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News UK & Ireland

For a study on cancer detection, breath samples from 335 people were collected and analysed. (Photograph: Image Point Fr/Shutterstock)
0 Comments Feb 27, 2017 | News UK & Ireland

Breath test could help detect stomach and oesophageal cancer

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LONDON, UK/AMSTERDAM, Netherlands: A test that measures the levels of five chemicals in the breath has shown promising results for the detection of cancers of the oesophagus and stomach in a large patient trial. The new research, involving more than 300 patients, found that the test could diagnose cancer with an overall accuracy of 85 per cent.

Together, stomach and oesophageal cancer account for around 1.4 million new cancer diagnoses each year worldwide, according to the Cancer Today magazine. Both tend to be diagnosed late, because the symptoms are ambiguous; consequently, the five-year survival rate for these two types of cancer is only 15 per cent.

At present, the only way to diagnose oesophageal cancer or stomach cancer is with endoscopy. This method is expensive, invasive and has some risk of complications. “A breath test could be used as a non-invasive, first-line test to reduce the number of unnecessary endoscopies. In the longer term this could also mean earlier diagnosis and treatment, and better survival,” said Dr Sheraz Markar, a National Institute for Health Research Clinical Trials Fellow from Imperial College London, at the 2017 European Cancer Congress, recently held in Amsterdam.

The trial was based on the results of previous research that suggested differences in the levels of specific chemicals—butyric, pentanoic and hexanoic acids, butanal and decanal—between patients with stomach or oesophageal cancer and patients with upper gastrointestinal symptoms without cancer. The new research aimed to test whether this chemical signature that seemed to typify cancer could be the basis of a diagnostic test.

In the study, the research team collected breath samples from 335 people at St Mary’s Hospital, Imperial College Healthcare NHS Trust; University College Hospital; and the Royal Marsden Hospital, all in London. Of these, 163 had been diagnosed with stomach or oesophageal cancer and 172 showed no evidence of cancer during examination via endoscopy.

All the samples were analysed with a technique called selected-ion flow-tube mass spectrometry, which is able to accurately measure small amounts of different chemicals in mixtures of gases such as breath. The researchers measured the levels of the five chemicals in each sample to see which ones matched the chemical signature that indicated cancer.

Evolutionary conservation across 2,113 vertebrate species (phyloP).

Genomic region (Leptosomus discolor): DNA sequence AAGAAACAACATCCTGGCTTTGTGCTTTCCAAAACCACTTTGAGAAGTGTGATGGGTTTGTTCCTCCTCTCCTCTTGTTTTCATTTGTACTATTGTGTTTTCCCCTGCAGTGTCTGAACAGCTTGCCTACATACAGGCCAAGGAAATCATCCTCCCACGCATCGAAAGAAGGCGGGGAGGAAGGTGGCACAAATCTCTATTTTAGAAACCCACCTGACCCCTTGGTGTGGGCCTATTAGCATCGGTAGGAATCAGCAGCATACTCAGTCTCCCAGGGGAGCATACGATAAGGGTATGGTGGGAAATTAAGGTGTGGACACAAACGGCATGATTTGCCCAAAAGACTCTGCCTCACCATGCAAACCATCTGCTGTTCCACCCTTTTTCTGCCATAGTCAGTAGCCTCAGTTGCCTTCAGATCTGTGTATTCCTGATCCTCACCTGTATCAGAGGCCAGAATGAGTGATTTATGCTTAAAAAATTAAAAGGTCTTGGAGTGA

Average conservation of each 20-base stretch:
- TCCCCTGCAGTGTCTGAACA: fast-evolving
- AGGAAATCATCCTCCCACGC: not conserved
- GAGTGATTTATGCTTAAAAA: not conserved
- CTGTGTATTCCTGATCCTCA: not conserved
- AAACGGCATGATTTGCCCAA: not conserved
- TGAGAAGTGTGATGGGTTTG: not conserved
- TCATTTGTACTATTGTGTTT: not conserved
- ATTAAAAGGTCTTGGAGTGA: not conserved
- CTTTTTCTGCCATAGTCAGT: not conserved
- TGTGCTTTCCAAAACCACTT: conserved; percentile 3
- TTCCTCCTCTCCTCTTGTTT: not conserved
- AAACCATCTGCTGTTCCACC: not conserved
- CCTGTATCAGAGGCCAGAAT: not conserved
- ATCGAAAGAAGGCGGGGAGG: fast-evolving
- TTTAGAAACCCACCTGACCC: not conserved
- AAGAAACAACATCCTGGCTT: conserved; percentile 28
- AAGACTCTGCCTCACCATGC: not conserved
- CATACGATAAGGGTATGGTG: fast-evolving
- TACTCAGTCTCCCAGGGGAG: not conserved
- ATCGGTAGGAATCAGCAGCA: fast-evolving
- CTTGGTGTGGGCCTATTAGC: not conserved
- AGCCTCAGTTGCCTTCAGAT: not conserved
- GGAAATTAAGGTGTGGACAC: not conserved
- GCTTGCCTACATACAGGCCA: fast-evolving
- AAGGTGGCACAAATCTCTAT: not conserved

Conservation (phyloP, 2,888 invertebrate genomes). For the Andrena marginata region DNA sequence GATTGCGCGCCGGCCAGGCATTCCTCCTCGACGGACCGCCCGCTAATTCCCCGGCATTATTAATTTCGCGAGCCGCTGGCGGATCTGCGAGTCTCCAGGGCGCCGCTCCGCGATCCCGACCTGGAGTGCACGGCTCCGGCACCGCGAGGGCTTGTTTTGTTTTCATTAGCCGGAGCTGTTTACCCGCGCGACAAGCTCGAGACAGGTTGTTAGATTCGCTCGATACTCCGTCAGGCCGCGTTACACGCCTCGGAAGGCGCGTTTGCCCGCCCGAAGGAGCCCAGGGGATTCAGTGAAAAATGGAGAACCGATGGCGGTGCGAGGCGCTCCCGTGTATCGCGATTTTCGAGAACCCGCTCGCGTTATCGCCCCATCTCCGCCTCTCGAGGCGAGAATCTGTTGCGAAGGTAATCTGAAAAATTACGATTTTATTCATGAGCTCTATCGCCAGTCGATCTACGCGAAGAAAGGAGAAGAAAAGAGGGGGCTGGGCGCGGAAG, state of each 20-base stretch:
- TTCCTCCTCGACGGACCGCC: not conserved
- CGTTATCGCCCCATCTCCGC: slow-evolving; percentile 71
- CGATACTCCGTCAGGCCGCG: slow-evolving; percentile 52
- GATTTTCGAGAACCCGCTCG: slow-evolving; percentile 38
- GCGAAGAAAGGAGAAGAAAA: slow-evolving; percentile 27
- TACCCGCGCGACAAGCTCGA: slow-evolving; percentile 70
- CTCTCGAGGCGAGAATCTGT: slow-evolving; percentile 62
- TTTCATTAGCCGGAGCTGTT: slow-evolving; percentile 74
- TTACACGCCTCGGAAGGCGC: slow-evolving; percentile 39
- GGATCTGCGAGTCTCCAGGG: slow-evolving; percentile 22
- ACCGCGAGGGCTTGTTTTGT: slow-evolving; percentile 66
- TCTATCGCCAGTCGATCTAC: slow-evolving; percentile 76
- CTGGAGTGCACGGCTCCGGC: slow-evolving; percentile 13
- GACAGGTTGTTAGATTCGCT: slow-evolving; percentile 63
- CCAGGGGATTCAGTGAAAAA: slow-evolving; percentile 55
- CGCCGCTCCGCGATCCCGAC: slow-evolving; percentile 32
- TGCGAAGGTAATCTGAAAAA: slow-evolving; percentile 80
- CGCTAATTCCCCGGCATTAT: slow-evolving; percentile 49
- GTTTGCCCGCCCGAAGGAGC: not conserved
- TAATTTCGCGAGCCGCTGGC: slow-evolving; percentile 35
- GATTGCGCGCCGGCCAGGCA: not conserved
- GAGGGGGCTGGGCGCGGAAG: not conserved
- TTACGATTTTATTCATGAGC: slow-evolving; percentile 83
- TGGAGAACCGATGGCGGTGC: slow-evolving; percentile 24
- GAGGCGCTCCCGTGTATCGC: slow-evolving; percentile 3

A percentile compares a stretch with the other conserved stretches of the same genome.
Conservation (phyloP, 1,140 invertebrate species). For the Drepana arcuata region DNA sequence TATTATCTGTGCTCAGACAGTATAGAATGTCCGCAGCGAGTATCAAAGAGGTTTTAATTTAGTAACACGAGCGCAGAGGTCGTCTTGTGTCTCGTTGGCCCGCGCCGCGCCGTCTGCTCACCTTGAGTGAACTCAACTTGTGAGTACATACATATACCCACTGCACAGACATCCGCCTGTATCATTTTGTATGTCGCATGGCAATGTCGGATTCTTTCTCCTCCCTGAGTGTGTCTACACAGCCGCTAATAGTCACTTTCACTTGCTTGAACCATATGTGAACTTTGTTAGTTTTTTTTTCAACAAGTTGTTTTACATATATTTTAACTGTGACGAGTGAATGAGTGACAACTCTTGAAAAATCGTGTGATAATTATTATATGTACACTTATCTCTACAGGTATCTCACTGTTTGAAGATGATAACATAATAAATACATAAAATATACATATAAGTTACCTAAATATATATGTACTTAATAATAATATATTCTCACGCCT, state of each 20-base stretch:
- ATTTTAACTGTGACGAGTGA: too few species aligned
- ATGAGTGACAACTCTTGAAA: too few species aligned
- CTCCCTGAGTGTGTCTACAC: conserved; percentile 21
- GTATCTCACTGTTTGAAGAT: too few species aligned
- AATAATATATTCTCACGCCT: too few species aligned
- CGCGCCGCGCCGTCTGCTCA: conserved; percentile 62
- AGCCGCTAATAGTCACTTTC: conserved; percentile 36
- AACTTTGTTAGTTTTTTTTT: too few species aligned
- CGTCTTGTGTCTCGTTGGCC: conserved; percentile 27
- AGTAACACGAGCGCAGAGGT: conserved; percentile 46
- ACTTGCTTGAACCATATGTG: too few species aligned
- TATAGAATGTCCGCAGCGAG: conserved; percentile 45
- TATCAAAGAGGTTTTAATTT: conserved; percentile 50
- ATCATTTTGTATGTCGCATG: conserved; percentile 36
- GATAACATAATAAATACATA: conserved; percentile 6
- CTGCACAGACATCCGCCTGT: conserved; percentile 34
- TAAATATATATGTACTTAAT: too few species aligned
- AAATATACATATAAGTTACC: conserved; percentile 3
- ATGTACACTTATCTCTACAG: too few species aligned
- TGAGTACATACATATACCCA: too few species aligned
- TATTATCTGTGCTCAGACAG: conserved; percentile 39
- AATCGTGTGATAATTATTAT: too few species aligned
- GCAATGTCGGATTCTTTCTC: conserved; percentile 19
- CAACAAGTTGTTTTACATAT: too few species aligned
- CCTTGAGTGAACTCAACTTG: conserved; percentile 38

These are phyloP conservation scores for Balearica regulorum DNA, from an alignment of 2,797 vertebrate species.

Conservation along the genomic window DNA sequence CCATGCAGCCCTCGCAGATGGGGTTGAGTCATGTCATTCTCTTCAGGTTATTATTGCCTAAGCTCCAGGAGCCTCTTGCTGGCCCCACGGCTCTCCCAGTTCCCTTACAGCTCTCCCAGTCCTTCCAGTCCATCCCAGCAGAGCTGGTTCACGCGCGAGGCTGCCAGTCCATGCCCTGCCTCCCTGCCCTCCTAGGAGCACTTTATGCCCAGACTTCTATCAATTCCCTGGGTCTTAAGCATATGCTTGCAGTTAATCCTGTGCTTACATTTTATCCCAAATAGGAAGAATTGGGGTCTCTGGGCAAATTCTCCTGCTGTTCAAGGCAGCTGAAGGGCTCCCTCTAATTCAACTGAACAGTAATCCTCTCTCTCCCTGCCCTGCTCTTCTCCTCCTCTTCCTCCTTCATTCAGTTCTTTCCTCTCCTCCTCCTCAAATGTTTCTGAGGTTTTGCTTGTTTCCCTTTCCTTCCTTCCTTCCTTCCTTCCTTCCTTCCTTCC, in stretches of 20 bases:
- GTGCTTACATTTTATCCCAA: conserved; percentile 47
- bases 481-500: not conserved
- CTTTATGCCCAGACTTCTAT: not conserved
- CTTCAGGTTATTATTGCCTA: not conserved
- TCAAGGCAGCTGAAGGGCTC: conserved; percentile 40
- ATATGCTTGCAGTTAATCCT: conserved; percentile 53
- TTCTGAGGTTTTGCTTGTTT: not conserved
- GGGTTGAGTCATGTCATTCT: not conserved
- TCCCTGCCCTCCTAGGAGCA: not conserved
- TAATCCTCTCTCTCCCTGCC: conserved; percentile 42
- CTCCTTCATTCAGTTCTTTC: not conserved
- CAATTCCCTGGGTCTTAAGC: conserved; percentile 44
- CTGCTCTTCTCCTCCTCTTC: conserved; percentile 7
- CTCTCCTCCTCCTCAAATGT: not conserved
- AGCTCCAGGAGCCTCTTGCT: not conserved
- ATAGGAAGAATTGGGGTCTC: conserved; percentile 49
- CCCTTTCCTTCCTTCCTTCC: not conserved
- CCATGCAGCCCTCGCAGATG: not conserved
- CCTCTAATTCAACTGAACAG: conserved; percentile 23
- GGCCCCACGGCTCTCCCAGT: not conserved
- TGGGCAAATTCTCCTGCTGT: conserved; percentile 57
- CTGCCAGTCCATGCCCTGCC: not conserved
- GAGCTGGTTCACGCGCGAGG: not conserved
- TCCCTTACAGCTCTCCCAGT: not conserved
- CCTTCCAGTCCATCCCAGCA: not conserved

The results showed that the test was 85 per cent accurate overall, with a sensitivity of 80 per cent and a specificity of 81 per cent. This means that the breath test was good both at picking up those who had cancer (sensitivity) and at correctly identifying who did not have cancer (specificity).

Markar said: “Because cancer cells are different to healthy ones, they produce a different mixture of chemicals. This study suggests that we may be able detect these differences and use a breath test to indicate which patients are likely to have cancer of the oesophagus and stomach, and which do not. However, these findings must be validated in a larger sample of patients before the test could be used in the clinic.”

Over the next three years, the researchers will continue with a larger trial, using the test on patients who have undergone an endoscopy for gastrointestinal symptoms, but have not yet been diagnosed with cancer. This will assess the ability of the test to identify cases within a group that is likely to contain only a small percentage of cancers.

The team is also working on breath tests for other types of cancer, such as colorectal and pancreatic cancer, which could be used as first-line tests in general practice surgeries.

The study, conducted in collaboration with Karolinska Institutet in Sweden and University College London in the UK, was presented at the 2017 European Cancer Congress.

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